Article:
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Progress Over Perfection

Agile philosophies are all the rage and are being applied to seemingly everything. So, when KT’s Marketing and Products Group was asked to develop and launch a series of related products in four months instead of the normal 12+ month timeframe per course, we agreed to see if there was anything in Agile that could help us succeed.

A significant challenge was a common understanding of Agile, and how to apply the concepts to these projects. Agile IS NOT just a gimmick intended to produce a highly-engineered end result in one-third the time for half the cost (we all know that’s not possible). Rather, it IS a number of approaches that, when used in combination, can efficiently produce something that works and can be rapidly improved based on feedback, in an accelerated timeframe. But you have to be willing to work in a different way so that you, “don’t let perfect become the enemy of good.”

When we looked for examples of non-IT-related Agile projects there were few to be found, and even less detail on specific factors for success—the all-important “how” to do it. So, we had to consider how to use the best of Agile concepts without completely changing our existing processes or producing ineffective courses. The goal became to get work done quickly, and for that work to be conceptually sound, and ready for customer use.

The project was successful in that six new products launched in four months. Along the way, there were many “aha moments.” The five that we think are key learnings about a more Agile approach to product development are:

  • Set scope and schedule carefully, then be disciplined about meeting them. Determine specific, achievable outcomes, then produce only those outcomes, very rapidly. Do not fall prey to requests to add “nice to have” features as the project progresses.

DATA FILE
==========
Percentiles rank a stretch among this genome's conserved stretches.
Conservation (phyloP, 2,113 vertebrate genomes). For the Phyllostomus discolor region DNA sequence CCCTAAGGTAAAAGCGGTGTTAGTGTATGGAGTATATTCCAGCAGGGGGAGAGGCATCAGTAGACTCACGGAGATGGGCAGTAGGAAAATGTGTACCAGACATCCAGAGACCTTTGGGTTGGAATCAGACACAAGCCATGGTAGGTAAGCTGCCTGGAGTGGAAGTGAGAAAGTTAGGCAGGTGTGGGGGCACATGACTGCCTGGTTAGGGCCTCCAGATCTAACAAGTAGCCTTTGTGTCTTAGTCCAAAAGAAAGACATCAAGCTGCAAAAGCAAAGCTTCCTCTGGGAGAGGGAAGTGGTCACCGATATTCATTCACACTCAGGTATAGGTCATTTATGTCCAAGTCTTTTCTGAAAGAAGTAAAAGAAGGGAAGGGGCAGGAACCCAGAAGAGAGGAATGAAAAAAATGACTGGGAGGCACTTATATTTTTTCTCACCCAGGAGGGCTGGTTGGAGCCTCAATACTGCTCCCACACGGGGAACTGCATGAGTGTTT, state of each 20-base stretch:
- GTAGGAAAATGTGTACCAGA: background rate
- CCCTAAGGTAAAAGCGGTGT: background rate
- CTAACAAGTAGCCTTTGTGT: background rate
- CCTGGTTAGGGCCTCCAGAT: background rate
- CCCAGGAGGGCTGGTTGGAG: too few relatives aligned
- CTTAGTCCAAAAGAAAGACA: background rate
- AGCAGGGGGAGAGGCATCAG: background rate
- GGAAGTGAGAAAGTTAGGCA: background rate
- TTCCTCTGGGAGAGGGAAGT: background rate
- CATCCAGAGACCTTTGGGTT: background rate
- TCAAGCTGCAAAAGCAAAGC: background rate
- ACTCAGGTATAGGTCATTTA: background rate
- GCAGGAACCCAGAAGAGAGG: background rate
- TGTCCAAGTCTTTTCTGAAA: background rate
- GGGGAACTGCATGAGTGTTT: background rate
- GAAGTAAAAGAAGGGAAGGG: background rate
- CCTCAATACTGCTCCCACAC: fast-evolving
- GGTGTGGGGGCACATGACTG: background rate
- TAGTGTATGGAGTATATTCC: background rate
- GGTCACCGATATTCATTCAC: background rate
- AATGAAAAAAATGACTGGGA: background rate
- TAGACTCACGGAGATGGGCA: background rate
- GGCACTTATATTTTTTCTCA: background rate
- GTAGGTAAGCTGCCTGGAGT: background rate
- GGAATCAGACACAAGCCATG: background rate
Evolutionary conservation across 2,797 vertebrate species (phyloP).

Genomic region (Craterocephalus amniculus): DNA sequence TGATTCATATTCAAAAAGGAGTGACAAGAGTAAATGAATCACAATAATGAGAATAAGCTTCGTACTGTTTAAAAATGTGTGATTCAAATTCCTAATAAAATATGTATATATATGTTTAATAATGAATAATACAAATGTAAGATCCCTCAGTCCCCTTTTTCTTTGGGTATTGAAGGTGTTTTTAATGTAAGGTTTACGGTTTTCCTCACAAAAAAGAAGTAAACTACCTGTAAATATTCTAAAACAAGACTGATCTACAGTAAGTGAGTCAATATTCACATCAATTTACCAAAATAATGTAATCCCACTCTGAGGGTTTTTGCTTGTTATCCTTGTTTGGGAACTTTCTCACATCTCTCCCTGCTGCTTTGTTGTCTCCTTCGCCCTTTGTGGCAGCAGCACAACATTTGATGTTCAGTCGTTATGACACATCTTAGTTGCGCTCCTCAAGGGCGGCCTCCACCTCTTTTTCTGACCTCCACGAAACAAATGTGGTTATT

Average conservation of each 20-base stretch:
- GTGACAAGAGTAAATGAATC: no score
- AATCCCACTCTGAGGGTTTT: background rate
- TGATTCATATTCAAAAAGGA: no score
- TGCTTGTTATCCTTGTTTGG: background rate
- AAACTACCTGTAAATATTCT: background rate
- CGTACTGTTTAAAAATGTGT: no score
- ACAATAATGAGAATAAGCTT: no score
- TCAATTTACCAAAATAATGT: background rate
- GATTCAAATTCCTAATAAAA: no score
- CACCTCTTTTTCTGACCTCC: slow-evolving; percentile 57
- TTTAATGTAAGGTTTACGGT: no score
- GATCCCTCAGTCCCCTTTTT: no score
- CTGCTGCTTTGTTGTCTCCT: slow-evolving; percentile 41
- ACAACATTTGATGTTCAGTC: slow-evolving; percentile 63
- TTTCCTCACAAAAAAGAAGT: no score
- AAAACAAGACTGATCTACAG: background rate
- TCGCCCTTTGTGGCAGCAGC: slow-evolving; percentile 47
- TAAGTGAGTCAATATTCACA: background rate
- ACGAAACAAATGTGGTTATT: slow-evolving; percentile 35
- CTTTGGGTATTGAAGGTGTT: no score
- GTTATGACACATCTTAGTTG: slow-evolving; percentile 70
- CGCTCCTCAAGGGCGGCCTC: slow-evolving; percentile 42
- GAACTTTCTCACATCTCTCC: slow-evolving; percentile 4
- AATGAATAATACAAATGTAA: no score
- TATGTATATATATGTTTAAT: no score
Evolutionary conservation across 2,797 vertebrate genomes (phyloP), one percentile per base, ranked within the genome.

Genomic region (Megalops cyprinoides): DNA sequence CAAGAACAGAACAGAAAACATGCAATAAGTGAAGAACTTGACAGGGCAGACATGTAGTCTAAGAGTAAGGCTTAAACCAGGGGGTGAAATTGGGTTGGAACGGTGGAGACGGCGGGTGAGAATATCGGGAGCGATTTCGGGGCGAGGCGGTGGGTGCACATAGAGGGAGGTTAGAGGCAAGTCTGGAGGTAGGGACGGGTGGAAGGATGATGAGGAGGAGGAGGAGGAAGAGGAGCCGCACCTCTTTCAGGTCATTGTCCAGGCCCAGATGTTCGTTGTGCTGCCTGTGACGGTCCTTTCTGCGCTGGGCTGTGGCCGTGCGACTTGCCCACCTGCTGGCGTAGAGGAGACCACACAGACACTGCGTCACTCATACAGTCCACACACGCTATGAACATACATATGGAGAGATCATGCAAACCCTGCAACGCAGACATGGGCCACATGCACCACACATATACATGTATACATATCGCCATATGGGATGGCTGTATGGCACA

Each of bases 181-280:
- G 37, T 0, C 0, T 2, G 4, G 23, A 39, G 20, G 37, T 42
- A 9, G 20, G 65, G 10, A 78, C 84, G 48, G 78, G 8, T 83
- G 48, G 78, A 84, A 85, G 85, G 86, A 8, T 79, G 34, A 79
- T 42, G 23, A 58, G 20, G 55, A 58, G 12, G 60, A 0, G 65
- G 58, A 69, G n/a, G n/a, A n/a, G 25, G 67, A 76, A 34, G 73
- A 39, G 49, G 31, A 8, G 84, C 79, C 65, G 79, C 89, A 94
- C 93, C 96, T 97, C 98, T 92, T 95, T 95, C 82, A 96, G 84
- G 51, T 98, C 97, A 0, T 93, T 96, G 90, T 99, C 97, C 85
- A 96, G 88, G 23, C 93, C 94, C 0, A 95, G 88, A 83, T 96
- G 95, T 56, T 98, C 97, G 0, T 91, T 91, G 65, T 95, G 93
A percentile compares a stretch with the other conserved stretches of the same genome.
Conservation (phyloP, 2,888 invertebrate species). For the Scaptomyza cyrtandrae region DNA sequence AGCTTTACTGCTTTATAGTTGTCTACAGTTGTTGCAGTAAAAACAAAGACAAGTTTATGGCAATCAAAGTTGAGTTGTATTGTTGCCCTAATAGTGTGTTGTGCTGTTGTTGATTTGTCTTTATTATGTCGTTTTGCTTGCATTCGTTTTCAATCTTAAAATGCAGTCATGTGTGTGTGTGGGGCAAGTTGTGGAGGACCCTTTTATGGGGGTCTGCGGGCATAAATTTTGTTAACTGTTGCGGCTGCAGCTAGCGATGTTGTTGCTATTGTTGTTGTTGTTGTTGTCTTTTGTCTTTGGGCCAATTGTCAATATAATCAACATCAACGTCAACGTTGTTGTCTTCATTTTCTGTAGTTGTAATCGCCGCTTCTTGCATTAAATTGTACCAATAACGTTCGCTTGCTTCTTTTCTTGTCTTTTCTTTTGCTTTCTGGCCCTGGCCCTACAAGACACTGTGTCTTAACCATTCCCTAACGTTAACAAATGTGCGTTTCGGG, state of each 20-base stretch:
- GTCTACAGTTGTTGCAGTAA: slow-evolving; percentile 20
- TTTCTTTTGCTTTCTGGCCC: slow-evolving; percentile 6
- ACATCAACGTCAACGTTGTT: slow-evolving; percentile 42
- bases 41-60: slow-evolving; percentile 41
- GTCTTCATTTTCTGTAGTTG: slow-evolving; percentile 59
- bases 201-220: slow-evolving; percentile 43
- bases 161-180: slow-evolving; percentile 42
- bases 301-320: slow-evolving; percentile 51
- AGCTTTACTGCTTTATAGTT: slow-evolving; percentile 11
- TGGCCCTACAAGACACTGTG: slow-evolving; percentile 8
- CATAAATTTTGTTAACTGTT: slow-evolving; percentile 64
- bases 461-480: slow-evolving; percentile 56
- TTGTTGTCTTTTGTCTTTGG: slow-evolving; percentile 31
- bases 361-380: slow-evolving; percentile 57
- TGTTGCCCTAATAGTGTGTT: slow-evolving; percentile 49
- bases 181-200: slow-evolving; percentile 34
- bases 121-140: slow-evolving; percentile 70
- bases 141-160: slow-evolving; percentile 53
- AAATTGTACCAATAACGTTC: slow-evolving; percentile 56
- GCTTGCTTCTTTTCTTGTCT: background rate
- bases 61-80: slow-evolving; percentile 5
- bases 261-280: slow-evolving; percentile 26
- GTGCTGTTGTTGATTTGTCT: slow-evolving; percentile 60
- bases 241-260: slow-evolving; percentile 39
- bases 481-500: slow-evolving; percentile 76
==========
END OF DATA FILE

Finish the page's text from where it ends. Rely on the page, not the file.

• Use an established team. This removes the time needed to learn to work together. It also improves support and tactical risk-taking because trust already exists.
  • Make full use of existing content and processes first. To the extent possible, put existing content into new configurations. When gaps are found, plug them with literature searches and use in-house subject matter experts. Resist the urge to “gold plate,” new content, graphic designs, layouts, etc., while very desirable, can lengthen the schedule considerably.
  • Communicate often—but briefly—and clearly with stakeholders. This helps avoid swings in direction, helps manage expectations, and ensures high-levels of support.
  • Plan for what comes after the project is completed. Don’t stop with recording lessons learned and the “wrap” party. Ask what’s next for the products just launched. What plans need to be put in place for continued success and who will own those?

By understanding the range of Agile tools—the backlog, the burndown, the sprint, the standup, the retrospective—and adapting them to our project environment, we were able to rapidly deliver an important series of projects, leverage resources effectively, and capture lessons that will make our future efforts more effective.

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